The provision of supervision, where required, is subject to the following points:
- The allocation of graduate supervision is the responsibility of the Department of Sociology and it is not always possible to accommodate the preferences of incoming graduate students to work with a particular member of staff.
- Under exceptional circumstances a supervisor may be found outside the Department of Sociology.
Where possible your academic supervisor will not change for the duration of your course. However, it may be necessary to assign a new academic supervisor during the course of study or before registration for reasons which might include sabbatical leave, maternity leave or change in employment.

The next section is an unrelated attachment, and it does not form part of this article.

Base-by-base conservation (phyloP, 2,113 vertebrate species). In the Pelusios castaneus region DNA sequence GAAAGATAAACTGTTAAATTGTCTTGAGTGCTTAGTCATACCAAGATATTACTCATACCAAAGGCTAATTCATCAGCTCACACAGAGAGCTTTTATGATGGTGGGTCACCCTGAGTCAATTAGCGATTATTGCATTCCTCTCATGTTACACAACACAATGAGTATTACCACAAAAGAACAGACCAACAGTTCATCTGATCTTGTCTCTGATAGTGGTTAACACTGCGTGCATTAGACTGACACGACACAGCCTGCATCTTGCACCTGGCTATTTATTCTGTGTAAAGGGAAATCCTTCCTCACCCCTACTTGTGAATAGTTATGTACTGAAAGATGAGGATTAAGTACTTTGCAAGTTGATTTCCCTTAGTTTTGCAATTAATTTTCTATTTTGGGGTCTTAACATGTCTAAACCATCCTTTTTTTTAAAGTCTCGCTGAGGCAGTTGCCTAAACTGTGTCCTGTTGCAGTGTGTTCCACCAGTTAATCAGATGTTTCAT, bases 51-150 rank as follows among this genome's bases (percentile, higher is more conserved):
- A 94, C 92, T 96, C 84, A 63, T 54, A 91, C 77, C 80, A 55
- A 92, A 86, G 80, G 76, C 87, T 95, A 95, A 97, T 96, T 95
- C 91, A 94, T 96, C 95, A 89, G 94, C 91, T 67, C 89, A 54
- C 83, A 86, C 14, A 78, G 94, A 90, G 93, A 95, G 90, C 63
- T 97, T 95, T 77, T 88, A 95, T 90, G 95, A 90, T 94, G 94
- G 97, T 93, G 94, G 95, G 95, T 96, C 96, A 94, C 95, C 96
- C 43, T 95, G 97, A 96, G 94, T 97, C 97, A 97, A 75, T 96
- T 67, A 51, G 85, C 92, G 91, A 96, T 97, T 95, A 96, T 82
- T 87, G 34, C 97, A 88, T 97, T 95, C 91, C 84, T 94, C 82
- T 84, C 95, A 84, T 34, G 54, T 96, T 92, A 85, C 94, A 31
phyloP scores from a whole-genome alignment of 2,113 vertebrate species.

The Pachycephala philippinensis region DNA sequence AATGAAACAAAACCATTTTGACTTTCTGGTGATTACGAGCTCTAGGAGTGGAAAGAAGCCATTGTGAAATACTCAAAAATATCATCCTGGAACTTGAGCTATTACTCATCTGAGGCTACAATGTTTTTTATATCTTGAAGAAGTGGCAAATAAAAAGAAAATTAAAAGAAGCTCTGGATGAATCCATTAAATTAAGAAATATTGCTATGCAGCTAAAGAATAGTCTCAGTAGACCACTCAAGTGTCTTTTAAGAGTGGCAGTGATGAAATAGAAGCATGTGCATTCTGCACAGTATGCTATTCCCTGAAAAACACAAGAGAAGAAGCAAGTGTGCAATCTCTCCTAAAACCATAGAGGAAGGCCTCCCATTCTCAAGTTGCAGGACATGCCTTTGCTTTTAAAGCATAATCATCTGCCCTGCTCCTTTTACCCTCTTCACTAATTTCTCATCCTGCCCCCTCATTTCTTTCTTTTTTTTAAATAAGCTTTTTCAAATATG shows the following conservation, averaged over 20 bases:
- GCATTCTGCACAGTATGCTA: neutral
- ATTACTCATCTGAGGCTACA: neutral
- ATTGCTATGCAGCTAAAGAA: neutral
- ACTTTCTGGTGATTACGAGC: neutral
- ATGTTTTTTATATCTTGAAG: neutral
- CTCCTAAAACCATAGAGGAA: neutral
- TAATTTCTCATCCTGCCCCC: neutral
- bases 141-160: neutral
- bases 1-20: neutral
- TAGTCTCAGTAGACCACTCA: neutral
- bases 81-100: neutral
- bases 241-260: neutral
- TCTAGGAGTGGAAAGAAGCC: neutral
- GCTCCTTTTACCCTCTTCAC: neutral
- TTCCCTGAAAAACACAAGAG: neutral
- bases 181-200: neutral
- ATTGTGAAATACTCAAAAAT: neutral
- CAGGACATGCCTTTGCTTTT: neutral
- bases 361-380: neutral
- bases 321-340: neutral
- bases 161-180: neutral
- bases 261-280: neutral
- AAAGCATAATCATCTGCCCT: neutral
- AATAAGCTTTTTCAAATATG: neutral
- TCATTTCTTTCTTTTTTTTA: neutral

4. Disability, health conditions and specific learning difficulties
Students are selected for admission without regard to gender, marital or civil partnership status, disability, race, nationality, ethnic origin, religion or belief, sexual orientation, age or social background.
Decisions on admission are based solely on the individual academic merits of each candidate and the application of the entry requirements appropriate to the course.
Further information on how these matters are supported during the admissions process is available in our guidance for applicants with disabilities.
All recommendations to admit a student involve the judgment of at least two members of academic staff with relevant experience and expertise, and additionally must be approved by the Director of Graduate Studies or Admissions Committee (or equivalent departmental persons or bodies).
Admissions panels or committees will always include at least one member of academic staff who has undertaken appropriate training.
6. Other information